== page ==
Within the past five years, Fuerza Laboral has put a great deal of effort into educating their community and local government on why Rhode Island needs to be a part of the cooperative movement. “Cooperatives are 3x more successful than small business owners, “ says Maldonado. “Co-op owners are passionate about the community. They assure that their business will provide premium services because they know that if the business fails, part of the community fails–their community.” Furthermore, regardless of one person’s initial investment, everyone is paid the same wage. Collaboration is key in the survival of a co-op. Every individual has a personal investment in the company which makes for an extremely committed team.
Recently, Fuerza Laboral launched its first workers’ cooperative, Healthy Planet Cleaning Cooperative Inc. This cooperative cleaning company was founded by experienced professionals to provide environmentally conscious cleaning services to industrial, commercial, and residential customers. Fuerza Laboral also hosts the Workers’ Cooperative Academy, a free course for those interested in starting a workers’ cooperative or converting their existing business to a workers’ cooperative. The 10 week program teaches the basic principles and values of cooperatives as well as practical insights into finance, governance, marketing, business plan formulation, laws, leadership, and much more! “We want to make sure that this education is accessible to all in hopes that it will inspire people to start cooperatives of their own.”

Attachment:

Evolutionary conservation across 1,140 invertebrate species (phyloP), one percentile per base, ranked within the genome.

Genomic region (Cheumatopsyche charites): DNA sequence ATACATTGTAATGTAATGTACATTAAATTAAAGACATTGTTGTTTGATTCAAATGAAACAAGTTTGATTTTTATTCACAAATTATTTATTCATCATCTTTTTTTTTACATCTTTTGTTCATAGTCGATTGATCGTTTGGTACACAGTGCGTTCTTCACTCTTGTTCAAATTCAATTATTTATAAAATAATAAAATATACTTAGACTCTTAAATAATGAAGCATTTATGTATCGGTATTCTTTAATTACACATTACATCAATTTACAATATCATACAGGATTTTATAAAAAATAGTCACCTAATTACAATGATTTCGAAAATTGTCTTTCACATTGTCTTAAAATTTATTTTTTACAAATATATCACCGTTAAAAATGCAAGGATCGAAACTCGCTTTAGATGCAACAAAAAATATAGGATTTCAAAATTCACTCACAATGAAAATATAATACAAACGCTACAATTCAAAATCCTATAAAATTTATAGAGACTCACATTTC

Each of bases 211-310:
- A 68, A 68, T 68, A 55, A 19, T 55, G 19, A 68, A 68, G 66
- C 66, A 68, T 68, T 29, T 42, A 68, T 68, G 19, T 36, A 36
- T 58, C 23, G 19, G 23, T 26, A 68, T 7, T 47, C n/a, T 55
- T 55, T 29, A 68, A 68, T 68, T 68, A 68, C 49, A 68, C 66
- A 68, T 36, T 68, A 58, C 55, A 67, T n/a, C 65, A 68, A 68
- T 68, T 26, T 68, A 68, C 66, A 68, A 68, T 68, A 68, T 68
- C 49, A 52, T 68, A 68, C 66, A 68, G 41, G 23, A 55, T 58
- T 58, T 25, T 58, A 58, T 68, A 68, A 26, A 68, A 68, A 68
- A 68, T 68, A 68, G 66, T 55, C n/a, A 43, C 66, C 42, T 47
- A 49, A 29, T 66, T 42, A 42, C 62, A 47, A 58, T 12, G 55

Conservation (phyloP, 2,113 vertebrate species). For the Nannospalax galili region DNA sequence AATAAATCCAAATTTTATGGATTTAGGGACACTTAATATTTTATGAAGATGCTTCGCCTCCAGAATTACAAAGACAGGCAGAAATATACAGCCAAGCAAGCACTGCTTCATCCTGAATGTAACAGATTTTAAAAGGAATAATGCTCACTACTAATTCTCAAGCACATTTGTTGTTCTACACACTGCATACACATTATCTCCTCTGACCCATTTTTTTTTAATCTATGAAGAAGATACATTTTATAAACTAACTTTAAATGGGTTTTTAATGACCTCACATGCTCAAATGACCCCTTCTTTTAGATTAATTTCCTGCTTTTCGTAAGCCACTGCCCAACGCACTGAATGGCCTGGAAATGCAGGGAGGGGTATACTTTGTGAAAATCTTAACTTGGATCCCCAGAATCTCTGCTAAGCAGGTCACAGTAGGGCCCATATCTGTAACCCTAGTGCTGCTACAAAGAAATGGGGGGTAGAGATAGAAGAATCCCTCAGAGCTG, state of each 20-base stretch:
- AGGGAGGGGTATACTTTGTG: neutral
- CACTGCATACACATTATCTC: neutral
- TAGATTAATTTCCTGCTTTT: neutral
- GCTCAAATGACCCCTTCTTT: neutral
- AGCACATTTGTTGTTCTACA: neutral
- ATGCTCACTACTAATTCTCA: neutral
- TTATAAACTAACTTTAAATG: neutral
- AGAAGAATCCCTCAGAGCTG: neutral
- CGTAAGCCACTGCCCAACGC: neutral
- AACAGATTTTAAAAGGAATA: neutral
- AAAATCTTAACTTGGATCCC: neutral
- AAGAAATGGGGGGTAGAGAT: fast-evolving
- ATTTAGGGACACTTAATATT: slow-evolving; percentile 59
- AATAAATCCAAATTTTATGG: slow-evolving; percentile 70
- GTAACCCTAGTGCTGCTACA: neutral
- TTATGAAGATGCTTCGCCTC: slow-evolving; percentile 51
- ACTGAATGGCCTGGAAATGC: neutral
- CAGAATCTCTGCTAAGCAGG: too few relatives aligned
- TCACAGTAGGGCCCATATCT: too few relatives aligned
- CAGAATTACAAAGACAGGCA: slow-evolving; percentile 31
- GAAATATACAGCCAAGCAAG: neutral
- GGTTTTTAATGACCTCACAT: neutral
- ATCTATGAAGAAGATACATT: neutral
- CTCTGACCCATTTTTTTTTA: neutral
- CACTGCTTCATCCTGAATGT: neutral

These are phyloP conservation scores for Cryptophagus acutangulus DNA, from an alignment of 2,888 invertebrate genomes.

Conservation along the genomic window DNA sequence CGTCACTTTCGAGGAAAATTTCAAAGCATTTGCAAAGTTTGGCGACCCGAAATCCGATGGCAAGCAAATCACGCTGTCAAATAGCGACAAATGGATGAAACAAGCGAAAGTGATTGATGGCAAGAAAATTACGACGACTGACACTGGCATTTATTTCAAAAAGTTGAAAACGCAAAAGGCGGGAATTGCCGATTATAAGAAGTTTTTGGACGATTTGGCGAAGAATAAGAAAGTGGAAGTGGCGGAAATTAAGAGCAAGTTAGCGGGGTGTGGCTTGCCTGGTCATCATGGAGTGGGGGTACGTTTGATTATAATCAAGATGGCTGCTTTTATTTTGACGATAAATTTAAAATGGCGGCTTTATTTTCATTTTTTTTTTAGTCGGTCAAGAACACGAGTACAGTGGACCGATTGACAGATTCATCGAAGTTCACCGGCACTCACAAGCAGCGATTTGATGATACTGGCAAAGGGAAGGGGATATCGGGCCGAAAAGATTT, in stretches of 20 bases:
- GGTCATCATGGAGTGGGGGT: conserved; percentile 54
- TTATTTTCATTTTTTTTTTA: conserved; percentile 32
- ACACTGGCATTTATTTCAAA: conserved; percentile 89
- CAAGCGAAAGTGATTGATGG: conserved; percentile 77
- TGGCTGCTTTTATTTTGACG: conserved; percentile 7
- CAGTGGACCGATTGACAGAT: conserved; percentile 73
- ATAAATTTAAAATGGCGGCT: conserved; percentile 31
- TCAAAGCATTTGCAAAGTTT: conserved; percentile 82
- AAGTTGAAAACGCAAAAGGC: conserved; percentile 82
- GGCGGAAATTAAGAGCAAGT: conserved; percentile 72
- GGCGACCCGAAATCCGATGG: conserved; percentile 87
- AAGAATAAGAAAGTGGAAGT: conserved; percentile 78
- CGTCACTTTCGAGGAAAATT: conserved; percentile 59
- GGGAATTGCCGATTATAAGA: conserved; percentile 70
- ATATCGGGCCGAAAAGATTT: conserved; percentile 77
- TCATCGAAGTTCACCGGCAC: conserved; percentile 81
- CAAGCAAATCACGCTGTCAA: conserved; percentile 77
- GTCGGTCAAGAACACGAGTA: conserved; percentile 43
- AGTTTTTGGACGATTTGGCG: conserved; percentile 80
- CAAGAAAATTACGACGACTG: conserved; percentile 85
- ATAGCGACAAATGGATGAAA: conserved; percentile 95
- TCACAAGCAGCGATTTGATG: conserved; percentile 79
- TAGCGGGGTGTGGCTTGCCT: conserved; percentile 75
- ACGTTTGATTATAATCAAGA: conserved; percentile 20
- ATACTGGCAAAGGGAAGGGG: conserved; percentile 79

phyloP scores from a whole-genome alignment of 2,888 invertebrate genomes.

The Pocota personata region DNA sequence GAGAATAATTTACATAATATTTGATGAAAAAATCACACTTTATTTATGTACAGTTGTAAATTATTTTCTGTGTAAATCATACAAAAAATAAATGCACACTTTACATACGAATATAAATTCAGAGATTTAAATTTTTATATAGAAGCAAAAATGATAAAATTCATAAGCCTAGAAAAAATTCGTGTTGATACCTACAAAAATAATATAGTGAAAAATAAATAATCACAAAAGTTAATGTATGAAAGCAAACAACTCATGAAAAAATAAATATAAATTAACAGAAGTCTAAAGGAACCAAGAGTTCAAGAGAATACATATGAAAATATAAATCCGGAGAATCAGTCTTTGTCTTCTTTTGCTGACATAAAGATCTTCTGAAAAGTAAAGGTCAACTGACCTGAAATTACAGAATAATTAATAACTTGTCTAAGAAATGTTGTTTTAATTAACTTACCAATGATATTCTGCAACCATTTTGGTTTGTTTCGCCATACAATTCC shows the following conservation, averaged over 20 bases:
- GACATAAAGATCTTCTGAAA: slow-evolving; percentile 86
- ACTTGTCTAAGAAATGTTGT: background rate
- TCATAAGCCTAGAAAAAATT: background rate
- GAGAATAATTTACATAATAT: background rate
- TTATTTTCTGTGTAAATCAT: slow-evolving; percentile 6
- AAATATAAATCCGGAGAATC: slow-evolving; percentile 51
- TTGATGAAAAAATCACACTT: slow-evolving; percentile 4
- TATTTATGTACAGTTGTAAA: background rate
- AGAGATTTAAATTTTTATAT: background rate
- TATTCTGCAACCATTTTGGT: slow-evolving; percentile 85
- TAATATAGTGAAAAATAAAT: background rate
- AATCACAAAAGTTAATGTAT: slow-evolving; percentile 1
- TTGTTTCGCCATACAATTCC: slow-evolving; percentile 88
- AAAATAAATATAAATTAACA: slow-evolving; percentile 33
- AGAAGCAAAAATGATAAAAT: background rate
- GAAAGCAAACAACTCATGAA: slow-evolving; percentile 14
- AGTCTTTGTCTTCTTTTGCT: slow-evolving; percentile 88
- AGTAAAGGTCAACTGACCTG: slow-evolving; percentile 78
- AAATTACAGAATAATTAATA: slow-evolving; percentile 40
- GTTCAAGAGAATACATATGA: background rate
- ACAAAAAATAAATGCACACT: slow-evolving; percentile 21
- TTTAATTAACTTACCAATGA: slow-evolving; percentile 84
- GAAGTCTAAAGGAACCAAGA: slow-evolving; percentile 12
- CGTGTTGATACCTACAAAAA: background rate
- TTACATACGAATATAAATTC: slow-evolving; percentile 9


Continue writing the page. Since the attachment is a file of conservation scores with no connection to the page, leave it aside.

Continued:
Fuerza Laboral continues to make an impact in the lives of so many and after twelve years with the organization, Maldonado is even more passionate about the organization’s mission! “We want to continue to help people gain employment and create more business ownership opportunities for the constituents of Central Falls.”
To support Fuerza Laboral in their mission, visit their website to learn more on volunteer and sponsorship opportunities. Follow The Healthy Planet Cleaning Coop on Facebook! They are currently accepting clients. By working with Healthy Planet Cleaning Coop you’ll receive high quality service while knowing that you are supporting just, equitable, and sustainable working conditions for the community. If you are interested in starting a workers’ cooperative business or would like to converting your existing business into a cooperative, check out the Workers’ Cooperative Academy starting this Saturday, September 22 in Central Falls. Call 401-725-2700 to register and for more information.
Zara Salmon, Communications Coordinator
Zara is a 2018 graduate of Wheaton College where her majors were English and Political Science. During her junior year, she went abroad to Senegal, Italy, and China to study African migration and entrepreneurship. It was through this experience that she fell in love with the field of social entrepreneurship. As the Communications Coordinator AmeriCorps VISTA, she will be working alongside the wonderful Crystal Rosatti helping to build and maintain SEG’s relationships with universities, organizations, and other institutions across the state.